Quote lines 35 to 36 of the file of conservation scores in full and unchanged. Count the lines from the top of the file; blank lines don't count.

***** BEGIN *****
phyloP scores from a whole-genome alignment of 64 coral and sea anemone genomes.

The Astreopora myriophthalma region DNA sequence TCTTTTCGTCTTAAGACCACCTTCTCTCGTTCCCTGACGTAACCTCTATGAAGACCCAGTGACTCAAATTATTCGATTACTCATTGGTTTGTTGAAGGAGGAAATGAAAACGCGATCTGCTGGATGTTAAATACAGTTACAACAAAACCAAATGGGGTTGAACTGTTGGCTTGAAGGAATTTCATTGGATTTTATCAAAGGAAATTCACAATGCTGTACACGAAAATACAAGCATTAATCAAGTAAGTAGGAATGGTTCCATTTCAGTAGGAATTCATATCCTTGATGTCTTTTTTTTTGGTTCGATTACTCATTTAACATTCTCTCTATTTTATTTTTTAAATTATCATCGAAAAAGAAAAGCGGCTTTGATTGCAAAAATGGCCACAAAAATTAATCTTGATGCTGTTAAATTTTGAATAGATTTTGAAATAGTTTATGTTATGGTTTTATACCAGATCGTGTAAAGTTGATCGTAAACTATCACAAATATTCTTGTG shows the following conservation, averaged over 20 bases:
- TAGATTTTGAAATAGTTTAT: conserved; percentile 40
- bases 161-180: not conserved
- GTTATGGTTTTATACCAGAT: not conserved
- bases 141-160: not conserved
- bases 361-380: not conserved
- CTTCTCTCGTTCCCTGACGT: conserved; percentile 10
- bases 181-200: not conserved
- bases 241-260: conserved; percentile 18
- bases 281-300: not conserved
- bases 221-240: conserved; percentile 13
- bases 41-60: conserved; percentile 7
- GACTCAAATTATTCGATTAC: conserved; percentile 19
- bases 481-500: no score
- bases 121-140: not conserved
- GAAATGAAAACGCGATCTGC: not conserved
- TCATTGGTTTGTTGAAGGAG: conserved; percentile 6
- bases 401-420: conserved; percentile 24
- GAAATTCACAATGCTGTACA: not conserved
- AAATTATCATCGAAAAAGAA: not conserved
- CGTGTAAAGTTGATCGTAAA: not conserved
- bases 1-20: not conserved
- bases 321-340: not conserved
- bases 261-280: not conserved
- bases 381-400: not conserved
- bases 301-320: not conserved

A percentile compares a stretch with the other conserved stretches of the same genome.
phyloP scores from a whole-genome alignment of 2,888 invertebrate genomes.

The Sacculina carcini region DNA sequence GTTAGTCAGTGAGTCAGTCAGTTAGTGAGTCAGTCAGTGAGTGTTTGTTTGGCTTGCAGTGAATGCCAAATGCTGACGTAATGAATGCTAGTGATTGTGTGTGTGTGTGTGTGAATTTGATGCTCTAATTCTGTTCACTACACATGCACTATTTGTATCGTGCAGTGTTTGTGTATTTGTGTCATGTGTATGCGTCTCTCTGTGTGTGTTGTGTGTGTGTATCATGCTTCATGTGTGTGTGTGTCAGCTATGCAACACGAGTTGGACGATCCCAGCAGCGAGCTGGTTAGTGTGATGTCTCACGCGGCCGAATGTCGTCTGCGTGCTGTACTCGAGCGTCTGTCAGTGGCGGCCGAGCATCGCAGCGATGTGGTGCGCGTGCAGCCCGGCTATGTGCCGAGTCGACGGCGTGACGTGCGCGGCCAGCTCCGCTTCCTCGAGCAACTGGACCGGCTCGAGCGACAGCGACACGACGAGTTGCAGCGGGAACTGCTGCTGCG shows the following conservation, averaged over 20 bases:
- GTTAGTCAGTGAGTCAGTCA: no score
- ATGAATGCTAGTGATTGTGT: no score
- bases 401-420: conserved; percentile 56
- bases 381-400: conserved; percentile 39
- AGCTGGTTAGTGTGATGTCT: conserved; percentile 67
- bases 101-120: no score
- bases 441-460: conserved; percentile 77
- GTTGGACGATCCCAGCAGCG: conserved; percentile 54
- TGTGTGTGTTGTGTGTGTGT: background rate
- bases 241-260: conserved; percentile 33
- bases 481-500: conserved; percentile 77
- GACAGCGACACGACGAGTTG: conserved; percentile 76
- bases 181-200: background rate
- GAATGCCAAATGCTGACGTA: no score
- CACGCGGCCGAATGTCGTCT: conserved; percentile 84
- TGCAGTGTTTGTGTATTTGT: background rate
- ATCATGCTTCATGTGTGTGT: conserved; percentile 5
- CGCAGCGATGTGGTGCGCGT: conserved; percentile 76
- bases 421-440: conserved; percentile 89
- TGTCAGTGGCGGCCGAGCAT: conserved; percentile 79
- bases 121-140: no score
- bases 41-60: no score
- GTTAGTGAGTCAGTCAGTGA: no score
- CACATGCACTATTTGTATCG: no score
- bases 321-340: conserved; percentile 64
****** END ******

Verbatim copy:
- AGCTGGTTAGTGTGATGTCT: conserved; percentile 67
- bases 101-120: no score